Prepare to be moved.
US Capitol Building
If you want to take the national pulse, put the US Capitol Building on your list of must-see tourist attractions in Washington, DC. Steeped in history, this magnificent building dates back to 1793, when President George Washington laid the cornerstone.
Set on Capitol Hill, the US Capitol Building is home to the House of Representatives, where laws are written, presidents are inaugurated, and State of the Union addresses are delivered.
And it’s a visual knockout that will delight architecture aficionados. Topped by the bronze Statue of Freedom, its massive 287-foot cast-iron dome towers over magnificent Corinthian columns, sweeping lawns, and a beautiful reflecting pool.
Step inside and take in the ceiling’s exquisite fresco images, then stroll the hallways to view historic statues, paintings, and exhibits. Marvel at the Rotunda, the Capitol’s imposing ceremonial heart. And of course, try to snag a seat in the visitors’ gallery when Congress is in session to take in some lively political cut-and-thrust.
Meridian Hill Park
Want to bask in rustic beauty without leaving the city? Then you’ll want to savor the pleasures of Meridian Hill Park. Nestled in Rock Creek Park, this outdoor space is rich in history and one of the most interesting places to see in Washington, DC, for nature lovers. Originally the home of departing President John Quincy Adams in 1829, the site later became a camp for Union troops during the Civil War.
Today, Meridian Hill Park is a National Historic Landmark featuring a gorgeous green space and formal Italian-style gardens. And it boasts a stunning centerpiece: a man-made waterfall. This eye-popping art installation sends water tumbling down a series of 13 massive stone steps, making it the longest cascading fountain in North America.
Explore the park’s beautiful 12 acres and you’ll discover statues of historic figures like Joan of Arc and Dante. Unpack a picnic. Stop by on a Sunday afternoon, and you’ll catch the park’s weekly drumming circle. Feel the beat!
You don’t have to be a history nerd to crave an inside look at the life of the first American president, George Washington. Get the big picture at Mount Vernon, his home and final resting place.
Set on the Potomac River in Fairfax County, Virginia, Washington’s 21-room mansion is one of the most iconic 18th-century homes in America. Presiding over 7,000 acres, Mount Vernon is a masterpiece of design. But it came at a cost: the opulent home and grounds were maintained for decades by the labor of slaves.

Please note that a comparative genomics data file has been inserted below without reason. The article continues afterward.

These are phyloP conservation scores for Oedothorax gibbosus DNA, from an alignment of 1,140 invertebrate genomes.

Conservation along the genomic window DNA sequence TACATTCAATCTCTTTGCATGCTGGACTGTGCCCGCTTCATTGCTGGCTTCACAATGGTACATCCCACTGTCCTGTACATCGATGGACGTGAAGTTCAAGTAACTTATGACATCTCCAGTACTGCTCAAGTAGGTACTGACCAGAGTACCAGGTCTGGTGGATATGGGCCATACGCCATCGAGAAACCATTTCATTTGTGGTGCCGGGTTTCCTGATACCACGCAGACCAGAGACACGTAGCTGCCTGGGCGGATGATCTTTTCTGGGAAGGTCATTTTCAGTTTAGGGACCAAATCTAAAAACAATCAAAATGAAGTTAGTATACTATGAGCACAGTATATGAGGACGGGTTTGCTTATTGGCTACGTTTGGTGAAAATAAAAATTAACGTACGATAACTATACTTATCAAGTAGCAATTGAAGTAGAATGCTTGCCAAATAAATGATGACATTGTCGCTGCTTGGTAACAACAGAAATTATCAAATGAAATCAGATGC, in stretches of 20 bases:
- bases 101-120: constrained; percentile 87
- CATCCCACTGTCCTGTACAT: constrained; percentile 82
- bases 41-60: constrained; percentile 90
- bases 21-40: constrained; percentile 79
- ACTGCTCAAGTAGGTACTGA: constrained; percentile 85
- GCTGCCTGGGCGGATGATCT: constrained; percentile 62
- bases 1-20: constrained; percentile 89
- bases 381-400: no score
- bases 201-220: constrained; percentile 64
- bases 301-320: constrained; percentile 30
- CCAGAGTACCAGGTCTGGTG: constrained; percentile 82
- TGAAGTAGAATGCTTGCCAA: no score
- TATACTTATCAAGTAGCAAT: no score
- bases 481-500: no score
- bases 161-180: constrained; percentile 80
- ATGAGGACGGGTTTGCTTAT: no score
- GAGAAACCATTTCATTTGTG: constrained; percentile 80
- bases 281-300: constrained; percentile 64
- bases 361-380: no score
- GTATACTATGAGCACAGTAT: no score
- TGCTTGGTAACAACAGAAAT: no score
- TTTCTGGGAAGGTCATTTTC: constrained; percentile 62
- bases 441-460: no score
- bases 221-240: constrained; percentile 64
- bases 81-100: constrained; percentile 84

Book ahead for a guided tour of the mansion’s interior during the busy summer season. Browse 23 galleries featuring hundreds of artifacts and Colonial artworks.
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Experience interactive exhibits, visit the Education Center, and explore the site’s powerful museum for sobering insights into the lives of George Washington, his family, and Mount Vernon’s enslaved population.
Want to meet the funky new kid on the block? Then saunter over to Union Market, and get acquainted. Set in Washington, DC’s trendy NoMa neighborhood, this multitasker puts a new spin on the wining/dining/shopping experience.
This isn’t your grandma’s farmer’s market! Set in a repurposed warehouse, Union Market houses over 30 artisans and boutiques offering everything from Korean tacos to icy gelato. Six days a week, you can browse a diverse array of local and imported goods ranging from coffee to fine cheeses, and flowers to spices.
The tone at Union Market is upscale and trendy, making it a popular spot with young professionals and families. Sip on a glass of wine, nibble on some tasty finger food, hang out and people watch. Check out the market’s monthly lectures, gospel choir brunches, and happy hour specials for unique treats.
International Spy Museum
Up for some cloak-and-dagger adventure? Slip on a trench coat and slide over to the International Spy Museum, a tribute to all things espionage. One of the coolest places to go in Washington, DC, this one-of-a-kind destination serves up the largest collection of international espionage artifacts ever displayed in public.
Explore a mind-boggling array of spy toys ranging from a lethal KGB “lipstick pistol” to the spectacular “Bond Car” of the silver screen (complete with ejector seat).
The International Spy Museum will take you on a fascinating journey through the history of spying. Delve into scintillating cases ranging from the Elizabethan court intrigues to Cold War espionage to 21st-century cyber warfare.